Read books 1 and 6 at the partially-translated, annotated version of Virgil's Aeneid OR at the MIT site linked below. This story was the "official" epic poem of the Roman Empire, written in honor of the Emperor Augustus and his reign. The story chronicles the wanderings of Aeneas, 'founder' of Rome and survivor of the Trojan War. This epic did not originate in the oral tradition of the earlier Greek epics; rather, it was created as a written story. See also the fine background/synopsis at Wiki.
- Full text available at: http://classics.mit.edu/Virgil/aeneid.html
Also read books 1 (Daphne and Phoebus Apollo, aka "The Transformation of Daphne into a Laurel"), 4 (Pyramus and Thisbe sections), and 15 ("Aesclepius Saves Rome from Plague" through "Ovid's Envoi") of Ovid's Metamorphoses, the text of which is provided below. You may also read this fine introduction to and synopsis of the books of Metamorphoses. This is another Roman "epic" written in a more satirical vein. Do you recognize some of the historical and mythological themes from the Greek epic songs? Greek mythology? Roman mythology relies heavily on the Greek which preceded it; Romans considered themselves - much like the Macedonian conquerors before them - the heirs of Greek culture and ingenuity.
- Book I (Phoebus - AKA Apollo - Sees Daphne through Phoebus Honors Daphne)
- Book IV (Pyramus and Thisbe, Death of Pyramus, Death of Thisbe)
- Book XV (Aesclepius Saves Rome from Plague through Ovid's Envoi)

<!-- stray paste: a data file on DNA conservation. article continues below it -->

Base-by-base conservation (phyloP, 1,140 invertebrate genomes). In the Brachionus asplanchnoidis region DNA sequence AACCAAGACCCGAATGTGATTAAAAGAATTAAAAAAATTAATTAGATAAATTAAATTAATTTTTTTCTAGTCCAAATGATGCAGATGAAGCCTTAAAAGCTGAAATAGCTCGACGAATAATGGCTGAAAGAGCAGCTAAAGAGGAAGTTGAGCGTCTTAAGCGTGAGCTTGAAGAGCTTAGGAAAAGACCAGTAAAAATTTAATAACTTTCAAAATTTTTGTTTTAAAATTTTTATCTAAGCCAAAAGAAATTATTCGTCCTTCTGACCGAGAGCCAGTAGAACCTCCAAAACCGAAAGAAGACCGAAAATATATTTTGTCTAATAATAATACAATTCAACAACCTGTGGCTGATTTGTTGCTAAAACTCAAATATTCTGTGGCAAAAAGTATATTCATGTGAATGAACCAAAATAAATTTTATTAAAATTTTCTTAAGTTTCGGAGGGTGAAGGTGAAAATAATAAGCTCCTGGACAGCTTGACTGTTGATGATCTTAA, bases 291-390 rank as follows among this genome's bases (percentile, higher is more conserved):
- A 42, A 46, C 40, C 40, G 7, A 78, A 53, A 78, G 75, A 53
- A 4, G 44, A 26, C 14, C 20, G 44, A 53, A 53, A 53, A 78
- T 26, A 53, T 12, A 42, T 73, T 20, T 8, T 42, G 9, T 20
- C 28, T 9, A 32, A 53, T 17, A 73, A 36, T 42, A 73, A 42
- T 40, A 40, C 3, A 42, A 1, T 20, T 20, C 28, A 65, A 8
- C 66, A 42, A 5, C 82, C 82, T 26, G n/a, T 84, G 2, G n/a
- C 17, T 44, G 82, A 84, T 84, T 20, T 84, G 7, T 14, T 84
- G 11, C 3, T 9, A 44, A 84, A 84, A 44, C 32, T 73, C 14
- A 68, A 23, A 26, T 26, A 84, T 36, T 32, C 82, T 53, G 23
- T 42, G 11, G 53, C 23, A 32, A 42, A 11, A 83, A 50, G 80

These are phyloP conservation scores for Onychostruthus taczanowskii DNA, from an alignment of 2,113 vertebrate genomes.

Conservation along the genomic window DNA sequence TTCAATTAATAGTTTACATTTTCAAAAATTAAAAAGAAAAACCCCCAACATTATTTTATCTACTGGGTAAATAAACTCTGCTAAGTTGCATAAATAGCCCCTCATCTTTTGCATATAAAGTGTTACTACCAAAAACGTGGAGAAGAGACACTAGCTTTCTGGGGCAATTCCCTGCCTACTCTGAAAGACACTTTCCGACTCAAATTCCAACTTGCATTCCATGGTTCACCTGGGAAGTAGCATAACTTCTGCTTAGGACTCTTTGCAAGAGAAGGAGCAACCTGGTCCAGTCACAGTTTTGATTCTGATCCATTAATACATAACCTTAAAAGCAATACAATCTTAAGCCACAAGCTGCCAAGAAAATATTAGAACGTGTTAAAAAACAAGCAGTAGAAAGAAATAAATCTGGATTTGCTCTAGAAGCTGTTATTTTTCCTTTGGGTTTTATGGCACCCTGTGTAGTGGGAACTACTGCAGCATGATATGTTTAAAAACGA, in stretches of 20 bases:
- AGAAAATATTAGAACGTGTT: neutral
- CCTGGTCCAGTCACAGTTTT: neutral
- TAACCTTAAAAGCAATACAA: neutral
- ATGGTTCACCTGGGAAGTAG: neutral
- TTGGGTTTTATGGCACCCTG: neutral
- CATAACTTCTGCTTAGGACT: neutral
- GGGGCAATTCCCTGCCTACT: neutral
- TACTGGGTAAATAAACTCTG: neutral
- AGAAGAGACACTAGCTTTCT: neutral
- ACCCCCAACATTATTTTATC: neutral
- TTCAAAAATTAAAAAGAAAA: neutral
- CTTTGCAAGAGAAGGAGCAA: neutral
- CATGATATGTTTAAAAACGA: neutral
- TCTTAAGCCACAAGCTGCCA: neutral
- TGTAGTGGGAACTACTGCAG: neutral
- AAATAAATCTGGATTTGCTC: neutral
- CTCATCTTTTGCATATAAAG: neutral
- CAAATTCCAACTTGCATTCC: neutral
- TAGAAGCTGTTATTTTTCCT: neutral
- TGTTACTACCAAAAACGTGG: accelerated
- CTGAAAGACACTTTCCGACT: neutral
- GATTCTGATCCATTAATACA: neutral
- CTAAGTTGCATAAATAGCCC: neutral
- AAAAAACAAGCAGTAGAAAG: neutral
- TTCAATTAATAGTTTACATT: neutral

- Full text in translation: http://classics.mit.edu/Ovid/metam.html
- How does Aeneas fit the "epic hero" standards we've already discussed?
- What is Aeneas' primary quest? What are some parallels to/borrowings from the Odyssey that you can see in the Aeneid? How are these epic poems similar? How are they different, in content and purpose? Do Odysseus and Aeneas have anything in common? Are there any similarities in their adventures?
- What is Aeneas' role in Roman history? Which important first century family claimed descent from Aeneas?
- While pulling together Aeneid, Virgil used versions of Roman folklore and mythology that were considered cannon at the time. That said, there were very specific, then-contemporary political reasons for writing things as he did. What do you think those were? Hint: Augustus and the end of the Roman Republic.
- Ovid, author of Metamorphoses, was not as well-received by the Roman establishment as Virgil, author of the Aeneid. Can you see why, given his treatment of various gods and heroes in this poem? How is his "epic" different than the other epics we've read this semester?
- The work's title comes from the fact that each story contained within includes some sort of transformation. What are the transformations that occur in each section we've read?
- Many believe that Metamorphoses was intended as a critique of Roman institutions and beliefs. Given the sections about Apollo and Daphne and Pyramis and Thisbe, how do you think Ovid feels about love and marriage?
- Given the sections about Apollo and Daphne and Caesar's apotheosis, how do you think Ovid felt about the Roman gods? Roman religion? The way politics came to affect Roman religion? How do these sections make the gods look?
- Given the section about Caesar's apotheosis, how do you think Ovid felt about emperor deification? About Augustus? Why?
On the Apparel of Women
- What is Tertullian's advice regarding dress and appearances to the women of Roman Christian communities? What is his reasoning?
- In light of both the Christian values he discusses and the political realities for Christians living in the pagan Roman Empire, do you think he had a point? Explain how and why Tertullian's reasoning does and/or doesn't make sense to you.